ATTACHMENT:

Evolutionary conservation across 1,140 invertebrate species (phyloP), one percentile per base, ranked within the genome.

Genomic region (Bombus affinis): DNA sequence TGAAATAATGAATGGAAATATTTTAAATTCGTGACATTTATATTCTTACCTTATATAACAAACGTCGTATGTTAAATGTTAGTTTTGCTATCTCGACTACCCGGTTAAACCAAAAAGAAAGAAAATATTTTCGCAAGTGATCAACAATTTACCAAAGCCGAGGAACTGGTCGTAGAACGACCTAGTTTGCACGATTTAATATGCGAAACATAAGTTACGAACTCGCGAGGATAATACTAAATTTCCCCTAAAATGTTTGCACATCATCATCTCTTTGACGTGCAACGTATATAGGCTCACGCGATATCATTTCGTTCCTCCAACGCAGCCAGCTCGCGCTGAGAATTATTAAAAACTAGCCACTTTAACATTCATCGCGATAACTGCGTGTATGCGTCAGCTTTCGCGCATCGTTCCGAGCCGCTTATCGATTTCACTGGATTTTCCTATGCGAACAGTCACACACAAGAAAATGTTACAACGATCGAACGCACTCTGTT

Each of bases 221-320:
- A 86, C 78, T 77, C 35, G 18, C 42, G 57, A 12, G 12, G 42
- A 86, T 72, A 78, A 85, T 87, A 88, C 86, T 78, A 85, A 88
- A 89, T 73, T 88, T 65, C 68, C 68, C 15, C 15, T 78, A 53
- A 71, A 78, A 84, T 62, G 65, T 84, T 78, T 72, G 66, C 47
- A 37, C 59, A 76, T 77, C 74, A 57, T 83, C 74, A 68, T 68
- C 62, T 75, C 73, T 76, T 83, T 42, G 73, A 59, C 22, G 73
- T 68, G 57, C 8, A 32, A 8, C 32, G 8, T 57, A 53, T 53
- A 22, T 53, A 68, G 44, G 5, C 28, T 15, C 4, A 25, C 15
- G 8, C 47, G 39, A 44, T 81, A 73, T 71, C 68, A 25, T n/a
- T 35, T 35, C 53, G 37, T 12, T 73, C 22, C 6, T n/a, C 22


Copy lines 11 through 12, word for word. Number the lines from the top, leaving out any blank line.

- A 22, T 53, A 68, G 44, G 5, C 28, T 15, C 4, A 25, C 15
- G 8, C 47, G 39, A 44, T 81, A 73, T 71, C 68, A 25, T n/a